Two Afghan sisters who lost a landmark asylum case at the European Union’s top court have been deported from Austria, aid agencies say.
Khadija and Zainab Jafari and their three young children arrived in Austria in 2016, but were not granted asylum.
The authorities decided they should be sent back to Croatia because it was their point of entry to the EU.
The sisters challenged this at the European Court of Justice [ECJ], but it ruled in favour of the authorities.
Under the so-called Dublin regulation, refugees typically have to seek asylum in the first EU state they reach.
EU migrant crisis: Austria can deport asylum seekers, court says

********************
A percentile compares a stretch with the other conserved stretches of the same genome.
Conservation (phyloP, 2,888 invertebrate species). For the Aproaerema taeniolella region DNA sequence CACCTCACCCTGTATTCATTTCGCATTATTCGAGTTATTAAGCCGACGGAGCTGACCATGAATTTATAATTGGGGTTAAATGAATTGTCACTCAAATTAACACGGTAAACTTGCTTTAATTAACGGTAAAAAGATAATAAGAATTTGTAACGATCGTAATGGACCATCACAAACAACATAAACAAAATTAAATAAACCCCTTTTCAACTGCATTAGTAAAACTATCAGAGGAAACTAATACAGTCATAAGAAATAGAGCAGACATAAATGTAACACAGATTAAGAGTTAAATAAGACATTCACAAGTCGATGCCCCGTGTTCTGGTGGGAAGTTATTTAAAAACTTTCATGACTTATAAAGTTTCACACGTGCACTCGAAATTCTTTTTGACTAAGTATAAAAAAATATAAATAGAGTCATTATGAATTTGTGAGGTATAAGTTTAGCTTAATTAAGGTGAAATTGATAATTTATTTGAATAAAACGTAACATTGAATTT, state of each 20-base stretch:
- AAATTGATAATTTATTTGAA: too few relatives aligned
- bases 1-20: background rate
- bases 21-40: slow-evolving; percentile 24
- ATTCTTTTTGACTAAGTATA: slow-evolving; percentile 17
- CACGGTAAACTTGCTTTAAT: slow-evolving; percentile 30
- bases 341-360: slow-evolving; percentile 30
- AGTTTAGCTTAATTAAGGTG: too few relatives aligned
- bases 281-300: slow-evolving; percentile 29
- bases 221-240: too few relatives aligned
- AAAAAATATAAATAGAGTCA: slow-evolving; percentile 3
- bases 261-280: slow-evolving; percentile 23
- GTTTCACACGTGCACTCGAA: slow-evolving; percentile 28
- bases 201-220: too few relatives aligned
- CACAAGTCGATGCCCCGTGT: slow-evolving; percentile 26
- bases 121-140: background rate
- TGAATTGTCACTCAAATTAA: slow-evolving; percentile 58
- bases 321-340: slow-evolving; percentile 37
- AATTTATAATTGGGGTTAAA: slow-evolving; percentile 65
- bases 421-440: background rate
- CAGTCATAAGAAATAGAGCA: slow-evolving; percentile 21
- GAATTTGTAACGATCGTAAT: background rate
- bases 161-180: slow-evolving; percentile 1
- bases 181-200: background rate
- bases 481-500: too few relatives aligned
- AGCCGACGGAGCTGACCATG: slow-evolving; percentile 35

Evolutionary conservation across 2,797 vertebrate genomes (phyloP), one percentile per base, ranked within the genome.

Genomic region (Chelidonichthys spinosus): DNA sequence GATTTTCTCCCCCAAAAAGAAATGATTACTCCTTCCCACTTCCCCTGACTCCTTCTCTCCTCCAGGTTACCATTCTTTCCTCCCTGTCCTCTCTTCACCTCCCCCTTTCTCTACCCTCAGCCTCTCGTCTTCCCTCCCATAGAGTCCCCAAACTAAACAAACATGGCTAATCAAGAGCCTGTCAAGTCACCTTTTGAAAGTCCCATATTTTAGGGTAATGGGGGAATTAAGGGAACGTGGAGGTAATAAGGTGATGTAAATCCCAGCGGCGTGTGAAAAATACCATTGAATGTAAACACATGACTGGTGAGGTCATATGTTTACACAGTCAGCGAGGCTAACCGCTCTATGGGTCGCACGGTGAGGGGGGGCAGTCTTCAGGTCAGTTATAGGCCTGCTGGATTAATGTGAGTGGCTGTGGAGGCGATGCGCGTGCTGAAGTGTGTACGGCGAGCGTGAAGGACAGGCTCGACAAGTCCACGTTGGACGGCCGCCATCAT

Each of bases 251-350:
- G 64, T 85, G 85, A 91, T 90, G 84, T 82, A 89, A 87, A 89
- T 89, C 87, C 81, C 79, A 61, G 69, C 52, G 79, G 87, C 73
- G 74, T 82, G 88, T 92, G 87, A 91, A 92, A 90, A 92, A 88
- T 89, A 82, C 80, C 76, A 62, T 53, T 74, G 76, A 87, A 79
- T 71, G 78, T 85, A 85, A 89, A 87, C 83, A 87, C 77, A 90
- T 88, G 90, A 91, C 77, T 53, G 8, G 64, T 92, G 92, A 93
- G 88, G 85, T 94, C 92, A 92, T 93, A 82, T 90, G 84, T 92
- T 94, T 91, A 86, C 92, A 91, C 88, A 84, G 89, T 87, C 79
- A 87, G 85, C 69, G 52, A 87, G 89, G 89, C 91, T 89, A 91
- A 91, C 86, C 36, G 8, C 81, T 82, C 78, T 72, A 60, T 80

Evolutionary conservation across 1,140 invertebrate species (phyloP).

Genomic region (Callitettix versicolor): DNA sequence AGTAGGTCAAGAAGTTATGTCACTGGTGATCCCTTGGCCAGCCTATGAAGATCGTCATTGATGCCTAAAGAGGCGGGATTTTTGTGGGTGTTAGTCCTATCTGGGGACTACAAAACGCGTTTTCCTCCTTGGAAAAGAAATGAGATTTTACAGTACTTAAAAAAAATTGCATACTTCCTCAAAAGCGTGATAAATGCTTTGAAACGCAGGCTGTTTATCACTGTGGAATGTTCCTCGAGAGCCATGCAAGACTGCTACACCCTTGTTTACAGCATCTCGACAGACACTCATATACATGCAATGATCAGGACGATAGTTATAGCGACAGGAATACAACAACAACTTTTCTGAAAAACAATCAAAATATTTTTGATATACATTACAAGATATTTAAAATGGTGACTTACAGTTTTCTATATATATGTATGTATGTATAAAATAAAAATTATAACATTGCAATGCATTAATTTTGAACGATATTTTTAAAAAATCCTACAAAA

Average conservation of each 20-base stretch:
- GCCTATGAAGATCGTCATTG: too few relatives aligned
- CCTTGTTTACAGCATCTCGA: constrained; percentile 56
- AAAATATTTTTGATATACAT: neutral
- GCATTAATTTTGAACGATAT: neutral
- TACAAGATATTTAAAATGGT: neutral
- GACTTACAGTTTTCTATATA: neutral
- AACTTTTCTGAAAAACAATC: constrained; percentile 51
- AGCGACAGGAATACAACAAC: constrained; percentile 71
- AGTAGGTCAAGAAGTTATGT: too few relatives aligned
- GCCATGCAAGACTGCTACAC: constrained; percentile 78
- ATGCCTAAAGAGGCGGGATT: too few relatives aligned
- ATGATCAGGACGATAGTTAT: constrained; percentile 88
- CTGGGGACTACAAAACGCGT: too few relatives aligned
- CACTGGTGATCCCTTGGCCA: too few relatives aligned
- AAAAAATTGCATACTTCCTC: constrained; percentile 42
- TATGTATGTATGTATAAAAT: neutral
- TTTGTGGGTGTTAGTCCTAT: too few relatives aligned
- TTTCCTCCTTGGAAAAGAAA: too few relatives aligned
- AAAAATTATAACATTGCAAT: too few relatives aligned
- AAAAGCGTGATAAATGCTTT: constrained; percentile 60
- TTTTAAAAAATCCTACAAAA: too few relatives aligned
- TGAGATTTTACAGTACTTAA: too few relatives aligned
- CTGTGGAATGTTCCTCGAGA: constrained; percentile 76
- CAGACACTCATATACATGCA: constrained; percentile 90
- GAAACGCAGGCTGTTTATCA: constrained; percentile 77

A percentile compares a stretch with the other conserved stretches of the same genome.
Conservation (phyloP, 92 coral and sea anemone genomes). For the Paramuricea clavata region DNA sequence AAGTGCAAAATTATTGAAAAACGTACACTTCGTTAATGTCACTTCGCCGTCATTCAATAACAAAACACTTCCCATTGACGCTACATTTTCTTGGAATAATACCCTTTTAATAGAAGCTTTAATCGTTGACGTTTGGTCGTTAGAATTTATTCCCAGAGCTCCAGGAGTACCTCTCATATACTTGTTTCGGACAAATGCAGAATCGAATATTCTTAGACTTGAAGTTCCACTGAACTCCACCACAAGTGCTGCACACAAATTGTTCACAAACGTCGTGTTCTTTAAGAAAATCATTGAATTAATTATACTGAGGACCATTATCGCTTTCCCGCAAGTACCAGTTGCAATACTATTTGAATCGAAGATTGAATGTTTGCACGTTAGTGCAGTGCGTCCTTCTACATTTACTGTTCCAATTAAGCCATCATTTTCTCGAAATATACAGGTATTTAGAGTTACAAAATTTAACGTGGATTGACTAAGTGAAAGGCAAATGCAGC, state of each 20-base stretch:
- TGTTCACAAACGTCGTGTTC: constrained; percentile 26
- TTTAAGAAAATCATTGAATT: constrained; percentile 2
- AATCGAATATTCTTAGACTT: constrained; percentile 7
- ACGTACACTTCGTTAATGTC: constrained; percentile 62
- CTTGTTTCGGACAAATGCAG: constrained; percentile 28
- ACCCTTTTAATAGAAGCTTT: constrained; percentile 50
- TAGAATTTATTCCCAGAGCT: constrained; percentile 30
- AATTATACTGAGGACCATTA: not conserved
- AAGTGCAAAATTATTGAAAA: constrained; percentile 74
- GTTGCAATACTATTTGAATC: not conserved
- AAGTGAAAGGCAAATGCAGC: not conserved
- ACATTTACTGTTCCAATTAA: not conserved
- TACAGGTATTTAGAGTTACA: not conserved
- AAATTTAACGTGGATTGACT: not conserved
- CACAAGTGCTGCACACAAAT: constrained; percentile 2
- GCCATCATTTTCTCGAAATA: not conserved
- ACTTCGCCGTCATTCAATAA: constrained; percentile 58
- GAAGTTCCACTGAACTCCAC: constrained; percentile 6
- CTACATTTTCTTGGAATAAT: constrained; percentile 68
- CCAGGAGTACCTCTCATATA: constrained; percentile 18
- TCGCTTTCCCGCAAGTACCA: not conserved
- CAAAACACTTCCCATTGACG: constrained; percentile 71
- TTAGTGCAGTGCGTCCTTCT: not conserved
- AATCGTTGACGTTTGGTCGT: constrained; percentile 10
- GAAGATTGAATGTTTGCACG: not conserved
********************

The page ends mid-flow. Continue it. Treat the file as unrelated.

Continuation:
The EU’s top court has ruled that a law requiring refugees to seek asylum in the first country they reach applies even in exceptional circumstances.
The case, brought by Austria and Slovenia, could affect the future of several hundred people who arrived during the migrant crisis of 2015-16.
The ruling concerns two Afghan families and a Syrian who applied for asylum after leaving Croatia.
The court says it is Croatia’s responsibility to decide their cases.
The crisis unfolded during the summer of 2015, as one million migrants and refugees travelled through the Western Balkans.
Under the so-called Dublin regulation, refugees typically have to seek asylum in the first EU state they reach. But Germany suspended the Dublin regulation for Syrian refugees, halting deportations to the countries they arrived in.